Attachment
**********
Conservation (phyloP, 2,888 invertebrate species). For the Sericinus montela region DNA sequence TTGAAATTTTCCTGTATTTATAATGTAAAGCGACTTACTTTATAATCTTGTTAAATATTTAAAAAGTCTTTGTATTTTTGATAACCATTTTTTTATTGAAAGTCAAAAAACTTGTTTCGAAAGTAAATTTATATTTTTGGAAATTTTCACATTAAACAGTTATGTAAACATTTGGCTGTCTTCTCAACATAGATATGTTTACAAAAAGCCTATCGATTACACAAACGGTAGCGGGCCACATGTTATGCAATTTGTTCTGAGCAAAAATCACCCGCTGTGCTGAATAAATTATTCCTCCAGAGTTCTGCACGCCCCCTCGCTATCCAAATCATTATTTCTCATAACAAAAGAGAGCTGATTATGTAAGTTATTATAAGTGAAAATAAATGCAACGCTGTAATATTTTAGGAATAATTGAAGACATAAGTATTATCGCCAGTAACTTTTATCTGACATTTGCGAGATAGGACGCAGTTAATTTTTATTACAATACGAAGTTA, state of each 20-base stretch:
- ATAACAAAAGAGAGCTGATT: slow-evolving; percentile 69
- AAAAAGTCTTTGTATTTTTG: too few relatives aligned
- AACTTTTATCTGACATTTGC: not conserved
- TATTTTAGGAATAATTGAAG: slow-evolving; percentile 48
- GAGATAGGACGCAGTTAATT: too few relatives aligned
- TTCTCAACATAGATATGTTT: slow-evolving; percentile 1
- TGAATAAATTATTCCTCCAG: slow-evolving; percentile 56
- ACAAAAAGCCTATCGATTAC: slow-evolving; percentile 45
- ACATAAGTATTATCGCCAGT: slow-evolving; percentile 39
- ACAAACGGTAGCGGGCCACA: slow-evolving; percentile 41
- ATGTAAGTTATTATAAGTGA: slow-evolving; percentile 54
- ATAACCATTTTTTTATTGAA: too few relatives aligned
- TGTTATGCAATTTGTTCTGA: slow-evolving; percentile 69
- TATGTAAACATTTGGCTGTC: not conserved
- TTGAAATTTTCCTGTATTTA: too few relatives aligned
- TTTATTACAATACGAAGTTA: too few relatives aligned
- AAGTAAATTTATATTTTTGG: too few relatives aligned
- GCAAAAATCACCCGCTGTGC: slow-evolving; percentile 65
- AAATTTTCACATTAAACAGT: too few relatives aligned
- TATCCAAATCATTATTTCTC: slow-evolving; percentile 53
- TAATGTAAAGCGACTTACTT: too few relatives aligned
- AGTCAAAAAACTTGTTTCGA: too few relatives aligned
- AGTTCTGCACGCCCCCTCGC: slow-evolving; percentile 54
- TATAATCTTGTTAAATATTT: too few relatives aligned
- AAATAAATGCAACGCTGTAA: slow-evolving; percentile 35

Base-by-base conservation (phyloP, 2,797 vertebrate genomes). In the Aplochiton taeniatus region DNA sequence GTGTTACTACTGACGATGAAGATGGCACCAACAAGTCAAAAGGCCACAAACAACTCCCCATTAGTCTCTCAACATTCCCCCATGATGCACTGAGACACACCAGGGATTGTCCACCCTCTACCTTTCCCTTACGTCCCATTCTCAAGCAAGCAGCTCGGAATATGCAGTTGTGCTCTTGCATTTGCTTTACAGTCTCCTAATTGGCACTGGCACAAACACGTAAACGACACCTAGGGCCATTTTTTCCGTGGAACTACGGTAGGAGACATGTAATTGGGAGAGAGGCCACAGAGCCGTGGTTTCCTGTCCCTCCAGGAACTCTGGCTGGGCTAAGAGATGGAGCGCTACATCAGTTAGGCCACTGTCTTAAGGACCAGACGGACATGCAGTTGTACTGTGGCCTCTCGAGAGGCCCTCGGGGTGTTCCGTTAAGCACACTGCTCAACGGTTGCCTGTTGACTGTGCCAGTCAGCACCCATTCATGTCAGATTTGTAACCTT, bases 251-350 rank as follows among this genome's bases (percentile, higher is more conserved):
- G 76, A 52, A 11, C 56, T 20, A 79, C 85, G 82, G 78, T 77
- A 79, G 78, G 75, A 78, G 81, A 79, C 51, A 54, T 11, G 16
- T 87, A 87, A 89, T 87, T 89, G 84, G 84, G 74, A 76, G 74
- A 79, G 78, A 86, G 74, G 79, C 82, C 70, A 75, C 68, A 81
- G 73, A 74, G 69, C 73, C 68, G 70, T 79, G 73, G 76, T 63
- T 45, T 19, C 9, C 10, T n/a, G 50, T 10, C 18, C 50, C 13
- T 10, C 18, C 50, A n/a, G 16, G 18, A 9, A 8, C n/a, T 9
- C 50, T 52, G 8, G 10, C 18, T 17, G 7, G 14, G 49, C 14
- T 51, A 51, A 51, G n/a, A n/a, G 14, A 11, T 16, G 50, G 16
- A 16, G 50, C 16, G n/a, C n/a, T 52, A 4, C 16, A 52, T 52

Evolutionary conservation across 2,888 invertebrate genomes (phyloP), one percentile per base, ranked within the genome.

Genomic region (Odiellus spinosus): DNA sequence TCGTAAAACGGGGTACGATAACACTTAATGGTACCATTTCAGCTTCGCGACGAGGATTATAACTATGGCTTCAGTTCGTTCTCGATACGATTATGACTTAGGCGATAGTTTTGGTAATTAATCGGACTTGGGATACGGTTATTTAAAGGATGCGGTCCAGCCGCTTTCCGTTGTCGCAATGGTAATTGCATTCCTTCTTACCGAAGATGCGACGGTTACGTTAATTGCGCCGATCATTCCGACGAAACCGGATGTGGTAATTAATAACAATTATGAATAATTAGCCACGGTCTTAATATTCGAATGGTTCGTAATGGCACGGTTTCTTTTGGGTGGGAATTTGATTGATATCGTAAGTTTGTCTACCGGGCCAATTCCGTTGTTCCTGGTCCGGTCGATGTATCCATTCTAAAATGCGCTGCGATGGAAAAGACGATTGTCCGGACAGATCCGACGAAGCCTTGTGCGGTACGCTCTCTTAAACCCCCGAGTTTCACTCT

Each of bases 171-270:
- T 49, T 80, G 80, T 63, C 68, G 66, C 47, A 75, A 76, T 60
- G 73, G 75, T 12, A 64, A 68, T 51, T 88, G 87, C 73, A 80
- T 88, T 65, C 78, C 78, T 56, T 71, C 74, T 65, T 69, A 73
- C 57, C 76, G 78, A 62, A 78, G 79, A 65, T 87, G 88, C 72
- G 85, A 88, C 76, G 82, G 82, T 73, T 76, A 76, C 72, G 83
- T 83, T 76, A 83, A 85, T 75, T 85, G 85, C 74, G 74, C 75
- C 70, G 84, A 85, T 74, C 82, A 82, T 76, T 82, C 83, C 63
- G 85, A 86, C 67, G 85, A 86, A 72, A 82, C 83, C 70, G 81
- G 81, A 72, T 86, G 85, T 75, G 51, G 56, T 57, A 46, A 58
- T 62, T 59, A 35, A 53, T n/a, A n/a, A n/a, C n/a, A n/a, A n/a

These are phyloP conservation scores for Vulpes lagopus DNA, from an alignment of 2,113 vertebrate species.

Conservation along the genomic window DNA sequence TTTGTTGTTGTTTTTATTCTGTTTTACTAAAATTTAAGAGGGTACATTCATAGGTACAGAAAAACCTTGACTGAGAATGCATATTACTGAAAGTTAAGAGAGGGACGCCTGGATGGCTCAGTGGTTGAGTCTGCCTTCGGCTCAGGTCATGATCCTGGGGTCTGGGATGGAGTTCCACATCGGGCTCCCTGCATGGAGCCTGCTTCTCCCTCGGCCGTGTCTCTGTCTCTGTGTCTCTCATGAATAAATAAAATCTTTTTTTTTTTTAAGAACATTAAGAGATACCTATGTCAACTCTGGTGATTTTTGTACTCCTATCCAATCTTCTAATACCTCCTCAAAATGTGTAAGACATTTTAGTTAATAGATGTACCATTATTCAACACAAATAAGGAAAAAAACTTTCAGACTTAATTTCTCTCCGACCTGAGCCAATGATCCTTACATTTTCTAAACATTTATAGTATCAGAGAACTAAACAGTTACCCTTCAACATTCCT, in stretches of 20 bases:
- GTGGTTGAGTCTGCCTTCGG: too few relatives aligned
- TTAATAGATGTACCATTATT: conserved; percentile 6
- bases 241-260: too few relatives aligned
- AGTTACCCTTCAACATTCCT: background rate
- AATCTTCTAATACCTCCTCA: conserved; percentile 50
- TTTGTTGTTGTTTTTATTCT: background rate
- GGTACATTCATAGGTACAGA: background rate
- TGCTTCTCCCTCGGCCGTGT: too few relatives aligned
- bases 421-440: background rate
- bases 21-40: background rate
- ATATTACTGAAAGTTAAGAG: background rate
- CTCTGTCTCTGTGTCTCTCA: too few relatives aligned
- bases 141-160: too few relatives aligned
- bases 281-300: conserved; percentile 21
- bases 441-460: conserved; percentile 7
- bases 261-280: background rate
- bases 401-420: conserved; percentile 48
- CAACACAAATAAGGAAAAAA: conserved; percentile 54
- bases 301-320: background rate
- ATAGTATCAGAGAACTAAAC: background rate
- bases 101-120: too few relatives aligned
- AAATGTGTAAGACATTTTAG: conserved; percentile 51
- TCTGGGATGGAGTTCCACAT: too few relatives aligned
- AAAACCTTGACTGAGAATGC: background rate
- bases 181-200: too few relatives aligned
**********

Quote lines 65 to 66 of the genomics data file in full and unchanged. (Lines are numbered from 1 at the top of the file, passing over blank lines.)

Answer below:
- bases 141-160: too few relatives aligned
- bases 281-300: conserved; percentile 21